There's a great book about the latter called "The Right It" by Alberto Savoia (a guy who used to work at Google to test business ideas). There he describes 8 different ways to test a biz idea:
- The Mechanical Turk – Replace complex and expensive computers or machines with human beings.
- The Pinocchio – Build a non-functional, “lifeless”, version of the
- The Minimum Viable Product (or Stripped Tease) – Create a
functional version of it, but stripped down to its most basic functionality.
- The Provincial – Before launching world-wide, run a test on a
very small sample.
- The Fake Door – Create a fake “entry” for a product that doesn’t
yet exist in any form
- The Pretend-to-Own – Before investing in buying whatever you
need for your it, rent or borrow it first.
- The Re-label – Put a different label on an existing product that
looks like the product you want to create.
A ques to the author (I saw he commented here). What do you think are the pros and cons of interviewing people using the MOM framework vs. just putting something out there and getting feedback? Often people give very different feedback when you ask them questions vs. present something and ask for skin in the game.
I gave a fuller answer elsewhere in the thread (https://news.ycombinator.com/item?id=28669204), but it's highly reliant on the specifics of your idea/industry/bizmodel.
B2C and '10x improvement' style ideas tend to need to lead with a prototype (although you ideally first do enough discovery conversations to understand what they're already doing and why). The early product iteration is what Uber got right and Segway got wrong, and it's why the best videogame studios (like Blizzard 10+ years ago) always begin with prototypes of isolated core game mechanics, iterating those ruthlessly until they feel "crunchy" (the game industry term for immediately rewarding interactions).
Whereas ideas that are solving a well-defined, unsolved problem (which is way more common in niche B2B and the sorts of ideas that you'd bootstrap toward) can be pretty fully validated with ONLY conversation, which is obviously extremely quick and quite advantageous.
Apart from those two big categories, there are a million edge cases where the whole suite of approaches you mention can feel like a (somewhat situational) superpower.
Another great new book on the same topic is Deploy Empathy by Michele Hansen. Michele goes even deeper with lots of practical tips, scripts, and templates. I highly recommend it, especially if you liked The Mom Test - https://deployempathy.com.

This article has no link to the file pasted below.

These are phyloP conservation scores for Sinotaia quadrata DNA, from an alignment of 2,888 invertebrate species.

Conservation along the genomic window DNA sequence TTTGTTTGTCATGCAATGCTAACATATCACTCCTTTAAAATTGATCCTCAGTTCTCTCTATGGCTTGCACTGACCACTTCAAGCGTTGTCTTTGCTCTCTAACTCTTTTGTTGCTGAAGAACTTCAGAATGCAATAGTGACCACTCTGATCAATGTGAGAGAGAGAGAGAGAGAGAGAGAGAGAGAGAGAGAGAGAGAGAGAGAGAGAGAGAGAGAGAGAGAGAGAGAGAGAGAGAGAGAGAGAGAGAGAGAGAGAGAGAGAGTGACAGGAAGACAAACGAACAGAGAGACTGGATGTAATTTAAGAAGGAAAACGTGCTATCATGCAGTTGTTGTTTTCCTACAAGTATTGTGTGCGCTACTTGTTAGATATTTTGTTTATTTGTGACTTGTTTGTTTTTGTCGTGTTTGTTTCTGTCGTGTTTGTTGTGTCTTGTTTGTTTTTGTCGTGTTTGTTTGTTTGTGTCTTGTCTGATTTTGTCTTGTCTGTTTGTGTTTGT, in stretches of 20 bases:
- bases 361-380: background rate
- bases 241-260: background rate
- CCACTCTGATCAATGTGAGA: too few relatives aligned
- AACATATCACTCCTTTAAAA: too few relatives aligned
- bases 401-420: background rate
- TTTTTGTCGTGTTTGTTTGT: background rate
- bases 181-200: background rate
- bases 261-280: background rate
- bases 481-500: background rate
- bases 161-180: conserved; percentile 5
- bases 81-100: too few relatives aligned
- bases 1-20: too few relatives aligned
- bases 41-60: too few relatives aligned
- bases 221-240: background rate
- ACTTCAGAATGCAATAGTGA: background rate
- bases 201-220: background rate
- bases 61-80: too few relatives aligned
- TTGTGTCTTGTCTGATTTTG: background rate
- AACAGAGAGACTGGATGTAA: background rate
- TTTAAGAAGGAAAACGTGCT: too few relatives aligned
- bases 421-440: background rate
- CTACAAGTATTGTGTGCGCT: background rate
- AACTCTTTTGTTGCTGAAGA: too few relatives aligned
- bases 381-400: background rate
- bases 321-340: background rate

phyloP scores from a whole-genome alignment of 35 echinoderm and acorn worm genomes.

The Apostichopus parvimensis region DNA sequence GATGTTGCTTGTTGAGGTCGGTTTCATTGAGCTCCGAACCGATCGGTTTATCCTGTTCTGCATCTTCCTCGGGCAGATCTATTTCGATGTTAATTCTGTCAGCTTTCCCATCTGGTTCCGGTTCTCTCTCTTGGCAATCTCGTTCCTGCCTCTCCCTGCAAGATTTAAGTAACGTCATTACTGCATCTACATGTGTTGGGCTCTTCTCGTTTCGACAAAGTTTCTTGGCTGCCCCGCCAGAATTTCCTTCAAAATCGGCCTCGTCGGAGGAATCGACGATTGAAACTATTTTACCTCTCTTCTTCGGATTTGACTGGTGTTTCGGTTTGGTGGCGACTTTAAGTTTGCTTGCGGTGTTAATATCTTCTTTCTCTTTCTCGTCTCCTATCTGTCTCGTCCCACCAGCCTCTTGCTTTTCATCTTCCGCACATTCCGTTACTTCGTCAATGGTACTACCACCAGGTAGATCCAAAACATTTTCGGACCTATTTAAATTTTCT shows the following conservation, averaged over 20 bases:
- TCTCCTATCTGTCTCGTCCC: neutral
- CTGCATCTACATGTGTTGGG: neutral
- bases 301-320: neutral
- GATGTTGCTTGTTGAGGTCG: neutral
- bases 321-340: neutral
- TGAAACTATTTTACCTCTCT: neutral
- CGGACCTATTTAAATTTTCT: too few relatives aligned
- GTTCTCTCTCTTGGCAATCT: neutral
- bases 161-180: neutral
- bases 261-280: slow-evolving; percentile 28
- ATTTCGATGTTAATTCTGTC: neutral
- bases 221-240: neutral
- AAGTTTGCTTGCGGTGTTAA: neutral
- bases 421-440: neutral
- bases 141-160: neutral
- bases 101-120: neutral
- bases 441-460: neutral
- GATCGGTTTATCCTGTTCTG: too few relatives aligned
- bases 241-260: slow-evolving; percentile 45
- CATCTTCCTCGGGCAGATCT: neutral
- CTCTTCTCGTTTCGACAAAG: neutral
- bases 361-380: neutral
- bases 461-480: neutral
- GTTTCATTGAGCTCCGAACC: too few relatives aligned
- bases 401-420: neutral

It would be great imho to replace the venerable but probably overpriced and ineffective MBA with a modern equivalent that takes on board the sort of training and experience you would get from places like YC, some of the well known investors etc. so that we would end up with something that we could say, "if you want to start a business, you really need to go on this course".
It could be distance/part-time/whatever but it would ensure that business people have the correct skills and tools for the job so that they give themselves the biggest chance of success.
In the same vein of gathering good data and finding the resonating solution to customers problems, Small Data by Martin Lindstrom is another great read with a sociological approach, focused on branding but nonetheless on entrepreneurship also.
They also present you with alternative takes which can sometimes help in seeing the information from an alternative viewpoint which can also be really valuable.
So from that perspective even though there's some ground covered by a summary, I don't think of them as a replacement for a well written book.
-: It's a good book, if you've not done so read it! http://momtestbook.com/
If you understand what the customer needs, the customer has money, and you know how to sell then you are going to make money. If you have no sales skills then no amount of assurance will result in sales.
I met a young founder who had an obviously bad business plan. I asked if she had customers. She said “no, but businesses said they’d buy it”. I told her to go get a check from those customers, refundable if she didn’t deliver. Not one gave her money. I’m sorry that wake up call came so late in development for her.